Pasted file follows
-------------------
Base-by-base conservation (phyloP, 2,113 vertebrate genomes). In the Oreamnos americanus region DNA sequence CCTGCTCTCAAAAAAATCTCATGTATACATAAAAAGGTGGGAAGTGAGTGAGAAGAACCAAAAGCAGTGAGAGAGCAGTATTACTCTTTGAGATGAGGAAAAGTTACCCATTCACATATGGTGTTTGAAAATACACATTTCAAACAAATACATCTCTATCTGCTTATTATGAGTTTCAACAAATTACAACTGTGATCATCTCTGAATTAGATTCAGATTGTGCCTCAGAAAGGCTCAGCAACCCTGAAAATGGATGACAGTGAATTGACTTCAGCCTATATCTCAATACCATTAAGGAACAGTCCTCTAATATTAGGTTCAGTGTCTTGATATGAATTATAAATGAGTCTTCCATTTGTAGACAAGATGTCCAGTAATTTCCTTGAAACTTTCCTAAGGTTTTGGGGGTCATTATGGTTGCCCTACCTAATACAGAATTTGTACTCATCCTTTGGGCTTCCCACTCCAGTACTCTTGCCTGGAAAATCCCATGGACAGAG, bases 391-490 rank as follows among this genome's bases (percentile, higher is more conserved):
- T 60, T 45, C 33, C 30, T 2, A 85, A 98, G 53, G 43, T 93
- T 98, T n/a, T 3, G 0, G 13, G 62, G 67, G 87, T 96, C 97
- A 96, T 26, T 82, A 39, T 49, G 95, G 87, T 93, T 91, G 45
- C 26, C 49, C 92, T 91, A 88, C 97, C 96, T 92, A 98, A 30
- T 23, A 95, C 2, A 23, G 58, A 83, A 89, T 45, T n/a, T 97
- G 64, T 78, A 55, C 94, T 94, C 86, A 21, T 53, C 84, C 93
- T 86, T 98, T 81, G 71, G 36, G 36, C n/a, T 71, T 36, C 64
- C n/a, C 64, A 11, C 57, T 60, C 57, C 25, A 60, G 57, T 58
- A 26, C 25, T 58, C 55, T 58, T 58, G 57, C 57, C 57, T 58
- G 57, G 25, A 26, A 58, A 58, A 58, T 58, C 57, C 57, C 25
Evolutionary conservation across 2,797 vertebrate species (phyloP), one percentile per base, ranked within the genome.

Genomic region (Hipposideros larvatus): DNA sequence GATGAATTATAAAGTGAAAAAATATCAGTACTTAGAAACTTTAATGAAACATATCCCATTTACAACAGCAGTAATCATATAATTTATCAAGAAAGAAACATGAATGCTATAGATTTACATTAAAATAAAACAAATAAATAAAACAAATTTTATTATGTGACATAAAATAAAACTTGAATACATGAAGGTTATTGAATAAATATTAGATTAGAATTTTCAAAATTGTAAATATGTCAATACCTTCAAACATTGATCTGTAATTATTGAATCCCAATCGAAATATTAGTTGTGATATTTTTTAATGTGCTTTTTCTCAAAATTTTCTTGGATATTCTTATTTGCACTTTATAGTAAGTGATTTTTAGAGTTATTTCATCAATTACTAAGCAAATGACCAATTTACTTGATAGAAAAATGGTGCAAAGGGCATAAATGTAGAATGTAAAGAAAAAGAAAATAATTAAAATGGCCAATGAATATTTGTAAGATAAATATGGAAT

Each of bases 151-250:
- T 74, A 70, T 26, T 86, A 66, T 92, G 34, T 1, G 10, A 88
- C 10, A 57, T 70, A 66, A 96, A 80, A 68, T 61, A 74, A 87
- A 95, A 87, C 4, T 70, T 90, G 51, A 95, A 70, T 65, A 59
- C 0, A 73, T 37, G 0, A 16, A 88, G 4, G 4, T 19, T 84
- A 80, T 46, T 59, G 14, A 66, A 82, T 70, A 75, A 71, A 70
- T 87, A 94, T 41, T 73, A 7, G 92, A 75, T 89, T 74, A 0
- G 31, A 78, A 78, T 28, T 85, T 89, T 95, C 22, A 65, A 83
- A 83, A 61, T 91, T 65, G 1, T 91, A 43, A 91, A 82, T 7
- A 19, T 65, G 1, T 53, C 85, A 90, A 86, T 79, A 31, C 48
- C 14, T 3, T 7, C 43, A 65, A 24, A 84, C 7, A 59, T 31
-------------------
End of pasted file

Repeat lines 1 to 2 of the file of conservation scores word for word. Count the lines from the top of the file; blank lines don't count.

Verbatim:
Base-by-base conservation (phyloP, 2,113 vertebrate genomes). In the Oreamnos americanus region DNA sequence CCTGCTCTCAAAAAAATCTCATGTATACATAAAAAGGTGGGAAGTGAGTGAGAAGAACCAAAAGCAGTGAGAGAGCAGTATTACTCTTTGAGATGAGGAAAAGTTACCCATTCACATATGGTGTTTGAAAATACACATTTCAAACAAATACATCTCTATCTGCTTATTATGAGTTTCAACAAATTACAACTGTGATCATCTCTGAATTAGATTCAGATTGTGCCTCAGAAAGGCTCAGCAACCCTGAAAATGGATGACAGTGAATTGACTTCAGCCTATATCTCAATACCATTAAGGAACAGTCCTCTAATATTAGGTTCAGTGTCTTGATATGAATTATAAATGAGTCTTCCATTTGTAGACAAGATGTCCAGTAATTTCCTTGAAACTTTCCTAAGGTTTTGGGGGTCATTATGGTTGCCCTACCTAATACAGAATTTGTACTCATCCTTTGGGCTTCCCACTCCAGTACTCTTGCCTGGAAAATCCCATGGACAGAG, bases 391-490 rank as follows among this genome's bases (percentile, higher is more conserved):
- T 60, T 45, C 33, C 30, T 2, A 85, A 98, G 53, G 43, T 93